by Dan Prince May 2017 MUSIC Read in PDF format N13/2017
BLACK COFFEE “Ibiza is the most important place for any DJ to be playing, it is where we all want to be”

The morning of 11 February 1990 is a date that will forever be embedded in the mind of Nathi Maphumulo. Nelson Mandela was being released from jail and there were street celebrations in all the townships across South Africa. A car came out of nowhere at high speed and drove straight through the crowd in which Nathi was standing. Thirty-five people were injured and two people including the driver died after he was dragged from the car and set on fire by the crowd. The accident left Nathi with an injury affecting the nerves in his shoulder, elbow, wrist and hand; in a flash the teenager lost the use of his left arm forever. This summer he walks into the world’s newest superclub Hï Ibiza with his very own night and a proud 18-week residency. Some people don’t give up on their dreams. Here’s one of them…

As a child you woke at 5am every morning and walked alone in the dark to milk the family cows. What were your dreams back then, was it difficult to see life outside of your environment?

I’ve always had the most vivid imagination and far fetched fantasies. Even as a child there were big dreams of becoming a well-known artist traveling the world and creating beautiful music. I always had these goals and although I never knew if they would be possible, it was always part of my life plan. There is only one person who can limit yourself…and that’s you.

Do you think being so young when you had the accident helped you cope with your disability?

Oh without doubt. I was still so young, had so much drive inside of me and still had that innocent belief that anything was possible. I truly believe I wouldn’t be here today if the accident had happened later in my life.

Even with so much ambition you must have had concerns about how you’d physically be able to peform as a musician?

Of course I worried how I could spin vinyl and make music with one hand, but I just figured out how to DJ and produce and got on with it. It’s as simple as that.

Today, you’re South Africa’s biggest musical export. Are you finding people at home starting to treat you differently after all your global success?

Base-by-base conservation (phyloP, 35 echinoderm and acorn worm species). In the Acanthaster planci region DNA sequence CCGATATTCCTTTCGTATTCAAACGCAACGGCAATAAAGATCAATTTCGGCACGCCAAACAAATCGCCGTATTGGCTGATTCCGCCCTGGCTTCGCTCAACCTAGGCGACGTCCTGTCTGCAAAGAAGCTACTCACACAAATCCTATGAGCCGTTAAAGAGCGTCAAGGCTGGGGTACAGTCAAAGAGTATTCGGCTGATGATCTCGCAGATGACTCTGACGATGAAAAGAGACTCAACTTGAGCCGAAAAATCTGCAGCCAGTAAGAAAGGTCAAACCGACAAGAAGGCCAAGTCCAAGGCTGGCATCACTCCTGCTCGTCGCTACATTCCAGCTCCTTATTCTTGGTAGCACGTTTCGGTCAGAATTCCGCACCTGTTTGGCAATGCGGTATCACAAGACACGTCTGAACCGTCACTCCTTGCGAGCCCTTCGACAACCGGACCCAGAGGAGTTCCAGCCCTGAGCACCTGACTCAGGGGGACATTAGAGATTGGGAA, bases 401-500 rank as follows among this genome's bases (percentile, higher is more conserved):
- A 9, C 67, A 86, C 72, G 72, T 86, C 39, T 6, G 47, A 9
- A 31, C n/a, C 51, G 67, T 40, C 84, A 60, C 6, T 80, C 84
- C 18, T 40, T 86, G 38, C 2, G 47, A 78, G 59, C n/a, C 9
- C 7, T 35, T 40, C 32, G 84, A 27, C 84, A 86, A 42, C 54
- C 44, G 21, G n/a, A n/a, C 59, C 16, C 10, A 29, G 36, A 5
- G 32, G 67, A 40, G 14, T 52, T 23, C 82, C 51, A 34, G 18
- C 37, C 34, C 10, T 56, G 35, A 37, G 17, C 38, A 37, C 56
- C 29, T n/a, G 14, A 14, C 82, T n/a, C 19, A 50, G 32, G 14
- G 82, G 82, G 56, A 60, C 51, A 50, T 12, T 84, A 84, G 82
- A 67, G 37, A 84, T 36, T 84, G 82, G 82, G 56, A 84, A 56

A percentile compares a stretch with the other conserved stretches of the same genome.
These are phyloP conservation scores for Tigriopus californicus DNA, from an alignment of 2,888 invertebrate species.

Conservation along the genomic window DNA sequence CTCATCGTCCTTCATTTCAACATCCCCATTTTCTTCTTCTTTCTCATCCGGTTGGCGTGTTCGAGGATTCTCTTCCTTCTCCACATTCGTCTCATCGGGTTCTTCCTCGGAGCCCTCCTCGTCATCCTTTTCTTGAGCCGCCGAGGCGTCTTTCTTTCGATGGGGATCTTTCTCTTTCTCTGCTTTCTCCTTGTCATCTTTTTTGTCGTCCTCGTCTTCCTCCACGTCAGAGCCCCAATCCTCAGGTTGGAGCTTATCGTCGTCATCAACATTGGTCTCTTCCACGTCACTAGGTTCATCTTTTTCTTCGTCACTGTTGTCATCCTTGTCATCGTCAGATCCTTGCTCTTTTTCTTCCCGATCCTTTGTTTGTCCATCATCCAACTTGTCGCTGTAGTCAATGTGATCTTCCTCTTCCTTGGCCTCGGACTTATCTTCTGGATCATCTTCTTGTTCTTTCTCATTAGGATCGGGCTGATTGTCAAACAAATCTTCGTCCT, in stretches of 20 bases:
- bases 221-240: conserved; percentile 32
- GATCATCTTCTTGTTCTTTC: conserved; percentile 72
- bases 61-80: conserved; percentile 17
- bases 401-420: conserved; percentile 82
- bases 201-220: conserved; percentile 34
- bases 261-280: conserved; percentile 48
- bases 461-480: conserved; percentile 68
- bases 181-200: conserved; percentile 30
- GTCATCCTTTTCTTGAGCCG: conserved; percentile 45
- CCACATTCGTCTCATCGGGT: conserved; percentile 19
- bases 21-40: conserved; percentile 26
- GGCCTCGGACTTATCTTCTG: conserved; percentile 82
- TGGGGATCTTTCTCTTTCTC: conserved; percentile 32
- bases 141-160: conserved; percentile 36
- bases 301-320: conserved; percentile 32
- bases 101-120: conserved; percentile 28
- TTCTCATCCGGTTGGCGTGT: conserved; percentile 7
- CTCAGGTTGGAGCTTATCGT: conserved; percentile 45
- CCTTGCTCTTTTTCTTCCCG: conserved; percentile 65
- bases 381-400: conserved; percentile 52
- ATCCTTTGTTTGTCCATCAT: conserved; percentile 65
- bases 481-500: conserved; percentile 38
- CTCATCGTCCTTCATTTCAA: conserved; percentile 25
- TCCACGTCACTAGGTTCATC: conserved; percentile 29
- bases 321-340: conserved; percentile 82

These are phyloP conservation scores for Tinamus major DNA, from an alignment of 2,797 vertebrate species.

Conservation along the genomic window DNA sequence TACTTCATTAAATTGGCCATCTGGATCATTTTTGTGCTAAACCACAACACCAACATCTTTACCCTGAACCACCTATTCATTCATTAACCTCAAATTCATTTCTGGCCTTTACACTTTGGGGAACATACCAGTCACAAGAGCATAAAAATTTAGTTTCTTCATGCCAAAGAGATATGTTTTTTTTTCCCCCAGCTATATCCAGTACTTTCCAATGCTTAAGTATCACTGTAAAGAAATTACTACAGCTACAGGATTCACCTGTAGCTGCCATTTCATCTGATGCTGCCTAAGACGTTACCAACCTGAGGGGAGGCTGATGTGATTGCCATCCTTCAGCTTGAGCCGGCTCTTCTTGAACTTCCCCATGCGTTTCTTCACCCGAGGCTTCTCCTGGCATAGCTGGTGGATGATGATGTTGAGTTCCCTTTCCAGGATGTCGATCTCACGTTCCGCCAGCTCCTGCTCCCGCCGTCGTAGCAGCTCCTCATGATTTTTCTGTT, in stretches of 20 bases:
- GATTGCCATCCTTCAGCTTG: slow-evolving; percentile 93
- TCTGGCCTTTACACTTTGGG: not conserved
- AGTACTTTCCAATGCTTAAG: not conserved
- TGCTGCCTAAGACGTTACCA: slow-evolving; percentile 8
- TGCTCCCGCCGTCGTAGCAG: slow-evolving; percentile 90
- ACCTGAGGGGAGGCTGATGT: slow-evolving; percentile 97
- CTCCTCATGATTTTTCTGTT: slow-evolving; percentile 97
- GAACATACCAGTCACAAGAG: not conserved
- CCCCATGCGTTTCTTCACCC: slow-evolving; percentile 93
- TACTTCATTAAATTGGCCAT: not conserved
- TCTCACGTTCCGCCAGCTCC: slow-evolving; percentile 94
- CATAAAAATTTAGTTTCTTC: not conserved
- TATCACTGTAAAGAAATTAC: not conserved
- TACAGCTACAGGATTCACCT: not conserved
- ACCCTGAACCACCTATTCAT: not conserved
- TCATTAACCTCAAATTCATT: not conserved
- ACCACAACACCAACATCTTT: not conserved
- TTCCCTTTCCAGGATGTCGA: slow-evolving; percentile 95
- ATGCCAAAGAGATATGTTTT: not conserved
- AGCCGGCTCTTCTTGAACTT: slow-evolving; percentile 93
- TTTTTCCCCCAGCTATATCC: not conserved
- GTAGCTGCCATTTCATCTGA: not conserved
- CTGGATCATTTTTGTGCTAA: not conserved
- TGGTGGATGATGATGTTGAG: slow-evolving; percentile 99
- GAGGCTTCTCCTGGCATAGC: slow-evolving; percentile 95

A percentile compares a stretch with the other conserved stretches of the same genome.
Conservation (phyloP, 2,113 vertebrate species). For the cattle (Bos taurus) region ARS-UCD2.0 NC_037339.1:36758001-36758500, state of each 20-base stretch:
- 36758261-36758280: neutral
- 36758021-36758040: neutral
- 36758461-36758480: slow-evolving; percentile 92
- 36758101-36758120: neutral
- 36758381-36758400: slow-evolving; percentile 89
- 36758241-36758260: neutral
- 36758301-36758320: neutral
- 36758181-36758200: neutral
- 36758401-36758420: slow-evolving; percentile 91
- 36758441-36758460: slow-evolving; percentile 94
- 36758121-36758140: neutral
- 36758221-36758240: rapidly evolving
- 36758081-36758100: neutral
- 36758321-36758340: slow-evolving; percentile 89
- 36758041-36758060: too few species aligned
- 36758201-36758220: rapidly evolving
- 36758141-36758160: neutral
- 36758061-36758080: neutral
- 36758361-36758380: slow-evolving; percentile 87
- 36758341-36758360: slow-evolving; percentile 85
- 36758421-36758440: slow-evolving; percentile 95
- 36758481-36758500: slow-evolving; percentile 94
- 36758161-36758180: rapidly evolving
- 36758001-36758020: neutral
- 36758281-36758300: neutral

People obviously know who I am these days, but I’m a very private person and when I do venture out it’s only for work. Social media is obviously having a big effect and I’m finding myself stopped more and more for selfies which is all new to me. But on the whole the respect levels have stayed the same.

It’s incredible to think that you started DJing with cassettes and you would go to shows with a pen to rewind and fast-forward the tapes. Now look at you! You told me last year that the next step for you as an artist was a residency in Ibiza. Why is it so important to you?

Ibiza is the most important place for any DJ to be playing, it is where we all want to be. There is a real DJ community on the island and everyone is striving to achieve and be the best at what they do. I love that.

How long have you been planning your new residency at Hï Ibiza and what can we expect musically?

I started speaking with Yann around 12 months ago about the idea and how it could work. I am so excited about the new night; I really believe we are going to do something very special here. Each Saturday is going to be different, we have booked some amazing artists including Damian Lazarus, Âme, Bedouin, Lee Burridge and DJ Harvey alongside some brilliant South African talents such as Black Motion and Culoe de Song who I know people are going to love.

There is so much competition on the island. How will you stand out from the competition?

People will come to us for the music, that is our number one priority. Our aim is to recreate the old days of clubbing where people love the songs and then down the line will hear a track and think ‘I first heard that track at Black Coffee’s party at Hï Ibiza’. That doesn’t happen much anymore, which is really sad.

You are appearing at the ÏU MAG Launch Experience Party on 1 July on the rooftop of Hard Rock Hotel Ibiza with Erick Morillo. Is this the first time you’ve played with the Subliminal boss?

Yes it is, I can’t wait. I met him in Miami recently and we hung out, chatted about music and swapped numbers. He’s cool and the party looks a lot of fun.

So much has happened to you these past couple of years; travel, wealth and achievement. Would you say you now lead the life of rockstar?